Drips (Cannula Or IV Line)

Drips (Cannula Or IV Line)

A drip is a short, small plastic tube that a doctor or nurse may put into your child's vein using a needle. They remove the needle and leave the plastic tube in place so they can use medicines to treat your child.


Photo of a child with a cannula in their hand in a hospital bed


What is a drip?

A drip is sometimes known as a cannula, or IV line.

It's a short, small plastic tube with a needle inside.

Photo of a cannula with a needle and inserter

A member of the healthcare team will put the drip into your child's vein.

They will take the needle out and leave the plastic tube in so they can use medicines to treat your child.

Cannula sheath with needle removed

Sometimes, a doctor or nurse may take blood samples from the drip.

Illustration showing a childs arm with a cannula in it

Why would my child need a drip?

The drip will allow your child's medicine to go directly into their vein.

Your child will have a drip if they are too sick to swallow medicine or if it is the best way to give medicine.

How will they put the drip in?

Putting on numbing cream

The doctor or nurse may first put a numbing cream on your child’s skin. It takes about 30 to 60 minutes for the numbing cream to work. If your child needs a drip urgently, there may not be time to put on numbing cream.

Putting in the drip

A doctor or nurse will use a tight band (tourniquet) around your child's arm or leg.

Your child will need to be still while the drip is put into their vein. The healthcare team will help you comfort and hold your child. 

A child's veins are quite small and the doctor or nurse may need to try several veins to get the drip in place. Putting the drip in can hurt. 

Once the drip is in the vein, the doctor or nurse will take out the needle, leaving the plastic tube in. Tape and bandages will hold the plastic tube in place. 

Your child may have a padded board (splint) to keep their hand or foot still.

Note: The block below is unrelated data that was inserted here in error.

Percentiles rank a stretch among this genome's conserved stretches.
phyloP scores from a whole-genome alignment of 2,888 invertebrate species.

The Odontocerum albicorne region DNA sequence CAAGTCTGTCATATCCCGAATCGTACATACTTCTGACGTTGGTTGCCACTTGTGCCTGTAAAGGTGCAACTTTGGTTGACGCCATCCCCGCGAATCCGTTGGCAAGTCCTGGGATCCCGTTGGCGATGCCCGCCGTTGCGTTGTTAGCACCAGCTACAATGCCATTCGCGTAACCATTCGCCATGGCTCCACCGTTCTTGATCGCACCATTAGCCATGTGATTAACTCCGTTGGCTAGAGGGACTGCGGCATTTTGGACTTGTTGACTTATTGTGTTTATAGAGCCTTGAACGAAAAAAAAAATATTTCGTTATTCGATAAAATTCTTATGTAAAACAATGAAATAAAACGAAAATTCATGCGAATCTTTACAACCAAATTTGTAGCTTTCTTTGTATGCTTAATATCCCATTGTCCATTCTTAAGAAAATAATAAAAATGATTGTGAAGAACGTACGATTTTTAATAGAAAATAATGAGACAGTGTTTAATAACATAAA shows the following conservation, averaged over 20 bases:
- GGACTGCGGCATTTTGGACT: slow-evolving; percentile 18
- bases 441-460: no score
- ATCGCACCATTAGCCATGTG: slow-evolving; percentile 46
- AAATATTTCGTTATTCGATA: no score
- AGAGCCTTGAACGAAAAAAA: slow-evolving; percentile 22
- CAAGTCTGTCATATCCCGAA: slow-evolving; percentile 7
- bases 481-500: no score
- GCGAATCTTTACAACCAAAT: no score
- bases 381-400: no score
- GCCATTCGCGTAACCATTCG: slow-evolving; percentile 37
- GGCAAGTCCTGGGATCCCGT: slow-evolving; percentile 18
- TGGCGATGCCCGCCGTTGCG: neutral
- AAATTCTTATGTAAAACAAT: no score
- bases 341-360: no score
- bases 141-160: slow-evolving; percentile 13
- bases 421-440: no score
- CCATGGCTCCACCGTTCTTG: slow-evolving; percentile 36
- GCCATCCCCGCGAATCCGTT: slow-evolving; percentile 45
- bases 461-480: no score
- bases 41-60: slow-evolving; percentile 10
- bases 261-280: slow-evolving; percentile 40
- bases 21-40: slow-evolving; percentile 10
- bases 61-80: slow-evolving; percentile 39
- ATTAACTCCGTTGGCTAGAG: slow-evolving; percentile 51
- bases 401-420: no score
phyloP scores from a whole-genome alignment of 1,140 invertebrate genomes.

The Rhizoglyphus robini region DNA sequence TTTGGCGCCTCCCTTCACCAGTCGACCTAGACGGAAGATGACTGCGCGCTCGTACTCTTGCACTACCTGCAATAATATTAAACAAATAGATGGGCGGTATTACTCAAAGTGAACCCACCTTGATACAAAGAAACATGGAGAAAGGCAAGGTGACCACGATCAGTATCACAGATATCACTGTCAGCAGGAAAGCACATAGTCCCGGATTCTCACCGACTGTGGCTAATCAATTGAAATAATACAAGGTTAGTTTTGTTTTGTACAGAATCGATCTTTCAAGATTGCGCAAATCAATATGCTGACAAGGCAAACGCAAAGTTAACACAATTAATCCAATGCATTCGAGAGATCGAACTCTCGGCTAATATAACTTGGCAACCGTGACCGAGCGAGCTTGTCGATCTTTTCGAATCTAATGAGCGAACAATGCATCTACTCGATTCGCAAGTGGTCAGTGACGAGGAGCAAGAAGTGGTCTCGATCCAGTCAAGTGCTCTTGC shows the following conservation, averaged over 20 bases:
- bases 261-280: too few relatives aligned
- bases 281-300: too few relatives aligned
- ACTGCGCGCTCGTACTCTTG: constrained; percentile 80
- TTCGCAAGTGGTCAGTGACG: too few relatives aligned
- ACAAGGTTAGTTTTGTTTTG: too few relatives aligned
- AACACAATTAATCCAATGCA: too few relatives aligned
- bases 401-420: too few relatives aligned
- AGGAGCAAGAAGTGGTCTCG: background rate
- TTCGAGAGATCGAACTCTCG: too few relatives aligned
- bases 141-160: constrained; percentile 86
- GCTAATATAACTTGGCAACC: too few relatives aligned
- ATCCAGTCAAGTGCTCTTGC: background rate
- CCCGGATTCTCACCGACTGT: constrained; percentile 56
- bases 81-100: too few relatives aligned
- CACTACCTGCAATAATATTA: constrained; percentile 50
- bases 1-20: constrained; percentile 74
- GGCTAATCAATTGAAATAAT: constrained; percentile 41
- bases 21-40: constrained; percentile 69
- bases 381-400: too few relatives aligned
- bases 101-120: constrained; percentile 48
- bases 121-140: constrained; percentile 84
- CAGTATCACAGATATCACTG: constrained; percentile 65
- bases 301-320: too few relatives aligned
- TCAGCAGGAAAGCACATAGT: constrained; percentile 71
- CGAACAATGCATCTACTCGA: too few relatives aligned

Taking blood tests

The doctor or nurse may take blood tests from the drip when they are putting it in. If they cannot collect enough blood from the drip, your child may need a separate blood test.

How will my child receive medicine?

A doctor or nurse will attach long tubing or syringes to the drip to give the medicine. Often, the doctor or nurse will put long tubing into a special (IV) pump. It controls the amount of medicine that will go in. 

Your child's healthcare team will discuss with you how long the drip needs to stay in. This will depend on why your child is having the drip, and how quickly they get better.

What problems can happen with drips?

Drips can block, leak or become infected. The healthcare team will regularly check the drip and the area around the drip. They will look for redness, swelling, leakage and pain where the drip goes in. Sometimes, they may need to put a new drip in another place. There can be a bruise around where the drip was. This will soon fade.

If you are worried, please ask the healthcare team to check your child's drip.

What can I do to help my child while they are having a drip put in?

You can comfort your child by staying with them as the drip is put in. 

It is helpful to distract your child by cuddling, telling stories, singing or playing with a toy or game. Try to remain calm and comfort your child. Praise your child afterwards - putting in a drip is not easy for a child.  

The staff are there to help you and your child. If you would like more information, please ask the healthcare team caring for your child.


The facts about drips | The Sydney Children's Hospitals Network.


Illustration of child's arm with a cannula in place by Dr Greta File. Property of KidsHealth. 

Photos of cannula with and without needle property of KidsHealth. 

This page last reviewed 14 November 2023.

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